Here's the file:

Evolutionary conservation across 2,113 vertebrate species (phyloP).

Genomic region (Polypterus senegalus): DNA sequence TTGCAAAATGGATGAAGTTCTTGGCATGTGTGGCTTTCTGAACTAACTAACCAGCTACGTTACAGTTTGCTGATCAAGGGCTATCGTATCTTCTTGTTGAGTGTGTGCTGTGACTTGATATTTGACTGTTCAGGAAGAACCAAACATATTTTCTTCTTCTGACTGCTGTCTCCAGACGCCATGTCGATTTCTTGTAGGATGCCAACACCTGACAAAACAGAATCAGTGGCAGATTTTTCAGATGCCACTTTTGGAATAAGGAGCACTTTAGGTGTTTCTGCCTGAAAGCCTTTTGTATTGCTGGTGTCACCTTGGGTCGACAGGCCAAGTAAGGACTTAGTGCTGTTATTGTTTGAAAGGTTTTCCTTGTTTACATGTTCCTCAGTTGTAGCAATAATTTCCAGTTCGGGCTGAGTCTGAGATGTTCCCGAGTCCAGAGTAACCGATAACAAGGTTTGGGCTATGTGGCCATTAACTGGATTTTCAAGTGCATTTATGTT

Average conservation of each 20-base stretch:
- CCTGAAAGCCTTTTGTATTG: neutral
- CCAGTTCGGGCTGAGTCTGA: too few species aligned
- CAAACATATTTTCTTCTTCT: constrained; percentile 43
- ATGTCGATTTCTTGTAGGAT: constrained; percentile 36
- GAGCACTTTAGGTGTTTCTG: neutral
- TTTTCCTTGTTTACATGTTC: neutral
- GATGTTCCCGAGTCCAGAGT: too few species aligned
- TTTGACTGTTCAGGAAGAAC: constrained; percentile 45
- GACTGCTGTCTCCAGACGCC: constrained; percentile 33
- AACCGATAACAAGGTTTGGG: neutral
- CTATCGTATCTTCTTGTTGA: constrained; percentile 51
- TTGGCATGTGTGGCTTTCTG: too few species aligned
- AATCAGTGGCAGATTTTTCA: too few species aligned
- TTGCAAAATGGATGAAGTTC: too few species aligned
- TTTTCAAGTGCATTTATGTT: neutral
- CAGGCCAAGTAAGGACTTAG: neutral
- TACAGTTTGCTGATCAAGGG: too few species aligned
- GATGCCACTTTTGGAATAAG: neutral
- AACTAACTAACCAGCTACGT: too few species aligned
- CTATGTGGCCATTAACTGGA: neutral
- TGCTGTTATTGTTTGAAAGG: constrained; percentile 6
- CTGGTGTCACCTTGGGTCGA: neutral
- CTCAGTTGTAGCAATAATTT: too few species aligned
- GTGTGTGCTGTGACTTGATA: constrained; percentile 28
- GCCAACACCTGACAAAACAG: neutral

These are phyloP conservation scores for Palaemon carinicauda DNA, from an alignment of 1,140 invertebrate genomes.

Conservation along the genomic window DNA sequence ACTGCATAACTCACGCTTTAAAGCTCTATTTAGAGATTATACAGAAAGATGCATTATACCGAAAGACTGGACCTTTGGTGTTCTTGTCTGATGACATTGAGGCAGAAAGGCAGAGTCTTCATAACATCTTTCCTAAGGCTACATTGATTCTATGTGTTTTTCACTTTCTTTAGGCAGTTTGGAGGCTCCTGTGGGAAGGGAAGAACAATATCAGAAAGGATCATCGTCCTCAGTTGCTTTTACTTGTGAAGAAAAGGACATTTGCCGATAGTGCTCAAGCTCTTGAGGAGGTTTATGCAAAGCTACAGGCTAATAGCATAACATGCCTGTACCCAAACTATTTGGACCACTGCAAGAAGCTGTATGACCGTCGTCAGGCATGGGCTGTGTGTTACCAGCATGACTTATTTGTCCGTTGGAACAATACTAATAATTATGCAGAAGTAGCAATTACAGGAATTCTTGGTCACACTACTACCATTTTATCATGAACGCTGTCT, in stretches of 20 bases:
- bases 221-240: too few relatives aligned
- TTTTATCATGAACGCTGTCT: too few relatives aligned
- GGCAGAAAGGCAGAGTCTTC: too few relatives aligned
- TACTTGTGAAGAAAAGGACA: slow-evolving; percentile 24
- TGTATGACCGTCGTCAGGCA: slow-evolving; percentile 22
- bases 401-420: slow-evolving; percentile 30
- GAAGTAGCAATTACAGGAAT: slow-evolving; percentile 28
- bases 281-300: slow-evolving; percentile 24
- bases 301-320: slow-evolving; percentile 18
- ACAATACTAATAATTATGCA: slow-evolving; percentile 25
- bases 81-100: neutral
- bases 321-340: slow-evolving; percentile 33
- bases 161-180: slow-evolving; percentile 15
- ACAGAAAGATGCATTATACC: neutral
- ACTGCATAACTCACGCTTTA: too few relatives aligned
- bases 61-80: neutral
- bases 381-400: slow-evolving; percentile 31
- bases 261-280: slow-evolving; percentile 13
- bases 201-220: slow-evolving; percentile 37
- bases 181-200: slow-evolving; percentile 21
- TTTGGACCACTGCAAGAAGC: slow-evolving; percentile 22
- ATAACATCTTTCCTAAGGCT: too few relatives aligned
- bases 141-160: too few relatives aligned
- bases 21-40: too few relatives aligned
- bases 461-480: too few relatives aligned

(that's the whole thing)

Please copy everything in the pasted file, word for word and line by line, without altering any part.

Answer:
Evolutionary conservation across 2,113 vertebrate species (phyloP).

Genomic region (Polypterus senegalus): DNA sequence TTGCAAAATGGATGAAGTTCTTGGCATGTGTGGCTTTCTGAACTAACTAACCAGCTACGTTACAGTTTGCTGATCAAGGGCTATCGTATCTTCTTGTTGAGTGTGTGCTGTGACTTGATATTTGACTGTTCAGGAAGAACCAAACATATTTTCTTCTTCTGACTGCTGTCTCCAGACGCCATGTCGATTTCTTGTAGGATGCCAACACCTGACAAAACAGAATCAGTGGCAGATTTTTCAGATGCCACTTTTGGAATAAGGAGCACTTTAGGTGTTTCTGCCTGAAAGCCTTTTGTATTGCTGGTGTCACCTTGGGTCGACAGGCCAAGTAAGGACTTAGTGCTGTTATTGTTTGAAAGGTTTTCCTTGTTTACATGTTCCTCAGTTGTAGCAATAATTTCCAGTTCGGGCTGAGTCTGAGATGTTCCCGAGTCCAGAGTAACCGATAACAAGGTTTGGGCTATGTGGCCATTAACTGGATTTTCAAGTGCATTTATGTT

Average conservation of each 20-base stretch:
- CCTGAAAGCCTTTTGTATTG: neutral
- CCAGTTCGGGCTGAGTCTGA: too few species aligned
- CAAACATATTTTCTTCTTCT: constrained; percentile 43
- ATGTCGATTTCTTGTAGGAT: constrained; percentile 36
- GAGCACTTTAGGTGTTTCTG: neutral
- TTTTCCTTGTTTACATGTTC: neutral
- GATGTTCCCGAGTCCAGAGT: too few species aligned
- TTTGACTGTTCAGGAAGAAC: constrained; percentile 45
- GACTGCTGTCTCCAGACGCC: constrained; percentile 33
- AACCGATAACAAGGTTTGGG: neutral
- CTATCGTATCTTCTTGTTGA: constrained; percentile 51
- TTGGCATGTGTGGCTTTCTG: too few species aligned
- AATCAGTGGCAGATTTTTCA: too few species aligned
- TTGCAAAATGGATGAAGTTC: too few species aligned
- TTTTCAAGTGCATTTATGTT: neutral
- CAGGCCAAGTAAGGACTTAG: neutral
- TACAGTTTGCTGATCAAGGG: too few species aligned
- GATGCCACTTTTGGAATAAG: neutral
- AACTAACTAACCAGCTACGT: too few species aligned
- CTATGTGGCCATTAACTGGA: neutral
- TGCTGTTATTGTTTGAAAGG: constrained; percentile 6
- CTGGTGTCACCTTGGGTCGA: neutral
- CTCAGTTGTAGCAATAATTT: too few species aligned
- GTGTGTGCTGTGACTTGATA: constrained; percentile 28
- GCCAACACCTGACAAAACAG: neutral

These are phyloP conservation scores for Palaemon carinicauda DNA, from an alignment of 1,140 invertebrate genomes.

Conservation along the genomic window DNA sequence ACTGCATAACTCACGCTTTAAAGCTCTATTTAGAGATTATACAGAAAGATGCATTATACCGAAAGACTGGACCTTTGGTGTTCTTGTCTGATGACATTGAGGCAGAAAGGCAGAGTCTTCATAACATCTTTCCTAAGGCTACATTGATTCTATGTGTTTTTCACTTTCTTTAGGCAGTTTGGAGGCTCCTGTGGGAAGGGAAGAACAATATCAGAAAGGATCATCGTCCTCAGTTGCTTTTACTTGTGAAGAAAAGGACATTTGCCGATAGTGCTCAAGCTCTTGAGGAGGTTTATGCAAAGCTACAGGCTAATAGCATAACATGCCTGTACCCAAACTATTTGGACCACTGCAAGAAGCTGTATGACCGTCGTCAGGCATGGGCTGTGTGTTACCAGCATGACTTATTTGTCCGTTGGAACAATACTAATAATTATGCAGAAGTAGCAATTACAGGAATTCTTGGTCACACTACTACCATTTTATCATGAACGCTGTCT, in stretches of 20 bases:
- bases 221-240: too few relatives aligned
- TTTTATCATGAACGCTGTCT: too few relatives aligned
- GGCAGAAAGGCAGAGTCTTC: too few relatives aligned
- TACTTGTGAAGAAAAGGACA: slow-evolving; percentile 24
- TGTATGACCGTCGTCAGGCA: slow-evolving; percentile 22
- bases 401-420: slow-evolving; percentile 30
- GAAGTAGCAATTACAGGAAT: slow-evolving; percentile 28
- bases 281-300: slow-evolving; percentile 24
- bases 301-320: slow-evolving; percentile 18
- ACAATACTAATAATTATGCA: slow-evolving; percentile 25
- bases 81-100: neutral
- bases 321-340: slow-evolving; percentile 33
- bases 161-180: slow-evolving; percentile 15
- ACAGAAAGATGCATTATACC: neutral
- ACTGCATAACTCACGCTTTA: too few relatives aligned
- bases 61-80: neutral
- bases 381-400: slow-evolving; percentile 31
- bases 261-280: slow-evolving; percentile 13
- bases 201-220: slow-evolving; percentile 37
- bases 181-200: slow-evolving; percentile 21
- TTTGGACCACTGCAAGAAGC: slow-evolving; percentile 22
- ATAACATCTTTCCTAAGGCT: too few relatives aligned
- bases 141-160: too few relatives aligned
- bases 21-40: too few relatives aligned
- bases 461-480: too few relatives aligned